Element Li B Na Mg Ca Fe Cu Zn Ga Ge As Cd Sb Ba Pb U pH

1 2 Untreated Well Water 1F97SLIN Treated Well Water ppb ppb 7.01 2.48 22.16 3.88 18650 >1513 48440 8817 7981000 522700 1495 11.62 177 0.00 50.48 0.00 0.02 0.02 33.29 0.02 176.5 0.00 1.27 0.13 47.56 0.26 7.93 0.01 2.18 0.00 1.13 0.01 7.7 7.70

Figure II: Prototype Unit For The Removal Of Arsenic From Well Water

Hand Pump Clamp

Blue Flex Hose

Apyron Arsenic Removal System

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System engineered for a maximum flow rate of 2 gal/min. (7.6 L/min)

Figure III: Internal Details Of Prototype Field Unit.

FLEX LINE (Attach to hand pump)

BAND CLAMP

FLANGE

TOP COVER

DISTRIBUTION DISK DIFFUSER SCREEN

BULKHEAD FITTING

APYRON MEDIA

DIFFUSER PLATE

ELBOW FAUCET

INNER CONTAINER

FRIT SCREEN

Arrows Indicate Flow

SUPPORT

OUTER CONTAINER 5

ACKNOWLEDGMENT The Georgia Research Alliance for the acquisition of the Perkin-Elmer Elan 5000 ICP-MS System used for the arsenic analysis for this project.

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4 5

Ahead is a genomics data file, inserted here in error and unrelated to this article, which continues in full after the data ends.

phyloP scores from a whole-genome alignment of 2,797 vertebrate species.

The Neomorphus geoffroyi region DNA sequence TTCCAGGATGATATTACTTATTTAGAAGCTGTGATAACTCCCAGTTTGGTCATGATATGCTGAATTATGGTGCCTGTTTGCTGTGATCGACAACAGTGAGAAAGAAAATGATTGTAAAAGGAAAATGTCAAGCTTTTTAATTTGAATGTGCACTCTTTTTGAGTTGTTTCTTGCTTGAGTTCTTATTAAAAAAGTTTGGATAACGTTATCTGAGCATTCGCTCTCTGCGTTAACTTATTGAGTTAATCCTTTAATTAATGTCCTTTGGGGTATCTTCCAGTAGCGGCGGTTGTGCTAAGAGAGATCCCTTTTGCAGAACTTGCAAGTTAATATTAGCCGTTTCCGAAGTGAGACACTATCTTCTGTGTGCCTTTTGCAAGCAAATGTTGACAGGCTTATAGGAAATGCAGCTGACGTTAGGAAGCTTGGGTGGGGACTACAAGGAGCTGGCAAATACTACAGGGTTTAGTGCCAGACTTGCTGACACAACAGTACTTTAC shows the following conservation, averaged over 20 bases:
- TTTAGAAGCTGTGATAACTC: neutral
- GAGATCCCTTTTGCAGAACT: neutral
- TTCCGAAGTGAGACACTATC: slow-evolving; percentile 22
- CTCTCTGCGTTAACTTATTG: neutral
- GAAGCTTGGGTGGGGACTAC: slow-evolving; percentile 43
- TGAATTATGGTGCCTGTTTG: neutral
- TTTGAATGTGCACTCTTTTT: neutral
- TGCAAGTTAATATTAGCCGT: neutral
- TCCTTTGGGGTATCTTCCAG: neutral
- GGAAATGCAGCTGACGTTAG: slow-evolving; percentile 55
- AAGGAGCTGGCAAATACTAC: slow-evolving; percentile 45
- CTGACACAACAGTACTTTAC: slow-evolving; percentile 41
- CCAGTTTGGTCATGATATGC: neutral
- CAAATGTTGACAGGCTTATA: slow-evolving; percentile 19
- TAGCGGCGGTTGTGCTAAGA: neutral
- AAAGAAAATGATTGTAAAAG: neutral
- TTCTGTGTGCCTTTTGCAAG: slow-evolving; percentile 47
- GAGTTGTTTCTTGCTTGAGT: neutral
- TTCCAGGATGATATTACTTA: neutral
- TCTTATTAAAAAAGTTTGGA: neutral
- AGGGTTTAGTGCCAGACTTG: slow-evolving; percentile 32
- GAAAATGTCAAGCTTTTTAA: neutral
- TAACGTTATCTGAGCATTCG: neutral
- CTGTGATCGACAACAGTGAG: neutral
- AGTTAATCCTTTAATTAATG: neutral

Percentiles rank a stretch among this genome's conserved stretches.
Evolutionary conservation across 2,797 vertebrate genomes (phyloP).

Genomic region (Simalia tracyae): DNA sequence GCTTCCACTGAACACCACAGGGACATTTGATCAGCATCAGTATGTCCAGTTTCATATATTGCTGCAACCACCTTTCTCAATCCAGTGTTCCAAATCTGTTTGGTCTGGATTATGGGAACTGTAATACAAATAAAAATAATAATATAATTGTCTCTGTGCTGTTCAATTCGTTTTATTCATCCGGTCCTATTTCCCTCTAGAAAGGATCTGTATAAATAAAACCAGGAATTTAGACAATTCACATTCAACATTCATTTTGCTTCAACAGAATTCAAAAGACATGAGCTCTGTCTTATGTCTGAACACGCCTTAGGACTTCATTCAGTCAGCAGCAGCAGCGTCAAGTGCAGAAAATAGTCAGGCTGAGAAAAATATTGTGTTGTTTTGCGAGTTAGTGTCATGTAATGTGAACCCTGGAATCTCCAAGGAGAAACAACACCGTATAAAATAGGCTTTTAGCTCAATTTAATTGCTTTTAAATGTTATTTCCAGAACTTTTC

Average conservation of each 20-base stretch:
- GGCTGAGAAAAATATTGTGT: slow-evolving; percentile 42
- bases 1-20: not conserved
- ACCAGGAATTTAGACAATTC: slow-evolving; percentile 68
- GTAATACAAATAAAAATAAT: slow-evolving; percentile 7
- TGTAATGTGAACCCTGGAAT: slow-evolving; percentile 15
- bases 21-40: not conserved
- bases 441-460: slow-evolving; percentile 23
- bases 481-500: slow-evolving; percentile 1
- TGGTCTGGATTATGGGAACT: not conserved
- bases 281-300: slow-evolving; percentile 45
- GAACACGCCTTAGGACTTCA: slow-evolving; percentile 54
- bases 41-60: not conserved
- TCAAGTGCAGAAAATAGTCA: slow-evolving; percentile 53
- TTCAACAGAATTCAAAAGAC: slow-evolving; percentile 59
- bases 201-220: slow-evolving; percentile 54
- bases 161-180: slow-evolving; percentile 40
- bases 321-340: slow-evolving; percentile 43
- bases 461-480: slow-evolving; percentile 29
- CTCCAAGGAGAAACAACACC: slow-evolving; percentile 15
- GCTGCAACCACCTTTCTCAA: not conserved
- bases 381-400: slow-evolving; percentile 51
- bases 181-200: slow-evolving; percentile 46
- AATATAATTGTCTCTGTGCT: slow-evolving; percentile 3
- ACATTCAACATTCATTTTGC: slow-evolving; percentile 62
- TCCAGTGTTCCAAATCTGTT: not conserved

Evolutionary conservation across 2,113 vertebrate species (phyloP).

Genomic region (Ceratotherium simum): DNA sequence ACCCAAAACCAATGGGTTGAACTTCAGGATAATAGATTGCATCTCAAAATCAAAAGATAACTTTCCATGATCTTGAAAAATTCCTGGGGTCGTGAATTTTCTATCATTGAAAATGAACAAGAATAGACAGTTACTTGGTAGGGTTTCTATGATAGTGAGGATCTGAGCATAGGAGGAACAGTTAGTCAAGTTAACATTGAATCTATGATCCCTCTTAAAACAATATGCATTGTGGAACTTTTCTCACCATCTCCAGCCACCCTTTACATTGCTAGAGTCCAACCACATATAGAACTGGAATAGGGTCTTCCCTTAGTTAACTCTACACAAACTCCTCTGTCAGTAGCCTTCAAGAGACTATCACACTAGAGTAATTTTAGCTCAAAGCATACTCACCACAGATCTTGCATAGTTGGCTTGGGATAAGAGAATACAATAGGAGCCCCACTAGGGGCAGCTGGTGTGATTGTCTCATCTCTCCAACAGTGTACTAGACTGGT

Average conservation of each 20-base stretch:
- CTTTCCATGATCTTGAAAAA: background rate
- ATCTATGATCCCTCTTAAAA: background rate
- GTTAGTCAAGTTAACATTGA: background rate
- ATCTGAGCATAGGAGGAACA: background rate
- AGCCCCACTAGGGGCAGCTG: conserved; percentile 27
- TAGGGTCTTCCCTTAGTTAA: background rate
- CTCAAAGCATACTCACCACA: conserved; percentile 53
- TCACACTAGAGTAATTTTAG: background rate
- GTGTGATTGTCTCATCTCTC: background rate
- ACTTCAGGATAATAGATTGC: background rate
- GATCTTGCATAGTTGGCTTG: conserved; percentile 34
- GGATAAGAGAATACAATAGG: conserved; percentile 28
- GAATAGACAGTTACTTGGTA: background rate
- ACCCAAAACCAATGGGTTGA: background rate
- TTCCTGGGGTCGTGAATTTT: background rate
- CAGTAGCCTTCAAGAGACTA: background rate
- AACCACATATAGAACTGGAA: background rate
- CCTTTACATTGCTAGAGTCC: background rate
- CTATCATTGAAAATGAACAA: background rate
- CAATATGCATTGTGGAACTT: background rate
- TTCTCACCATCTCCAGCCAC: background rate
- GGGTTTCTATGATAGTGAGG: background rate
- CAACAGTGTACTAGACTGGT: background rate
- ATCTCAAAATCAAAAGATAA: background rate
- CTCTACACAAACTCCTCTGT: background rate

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Chatterjee, A; Das, D.; Mandal, B. K.; Chowdhury, T. R.; Samanta, G.; and Chakraborti, D., Analyst 1995, 120, 643. Pershagen, G., in The “Epidemiology of Human Arsenic Exposure” ed by Fowler, B. A., Elesevier, Amsterdam, 1983, p 199. World Health Organization, “Environmental Health Criteria 18: Arsenic”, World Health Organization Geneva, 1981. Kipling, M. D., in “Arsenic, The Chemical Environment, Environment and Man”, ed Lenihan, J. and Fletcher, W.W. Blackie, Glasgow, 1977, 6, 93. Health and Safety Executive, “Toxicity Review 16: Inorganic Arsenic Commands”, HM Stationery Office, London, 1986, vol. 6. Pande, S. P.; Deshpande, L. S.; Patni, P. M.; Lutade, S. L. J. Environ, Sci. Health, 1997, A32, 1981. Hsia, T. S., Lo, S. L.; Lin, C. F.; Lee, D. Y., Colloids Surfaces A, 1994, 85, 1. Chang, R. C.; Liang, S.; Wang, H. C.; Beuhler, M. D., J. Am Water Words Assoc., 1994, 86, 79. Edwards, M. J. Am Water Words Assoc., 1994, 86, 64. Scott, K. N.; Green, J. F.; Do, H. D. and McLean, S. J., J. Am Water Words Assoc., 1994, 86, 114. Fox, K. R. and Sorg, T. J., J. Am Water Words Assoc., 1987, 79, 81. Fox, K. R., J. Am Water Words Assoc., 1989, 81, 94. Huang, C. P. and Fu, P. L. K., J. Wat. Poll. Control Fedn., 1984, 56, 233. Ghosh, M. M. and Yuan, J. R., Environ. Prog. 1987, 6, 150. Gupta, S. K. and Chen, K. Y., J. Wat. Poll. Control Fedn., 1978, 50, 493. Hathaway, S. E. and Rubel, F., Jr., J. Am Water Words Assoc., 1987, 79, 61. Joshi, A., and Chaudhuri M., J. Environmental Eng, 1996, 769. Schlicher, R. J. and Ghosh, M. M., AIChE Symp Ser. 1985, 81, 152. Moskovitz, M. L. and Kepner, B. E. U. S. patent pending 95-426981. Moskovitz, M. L. and Kepner, B. E. U. S. patent pending 94-351600.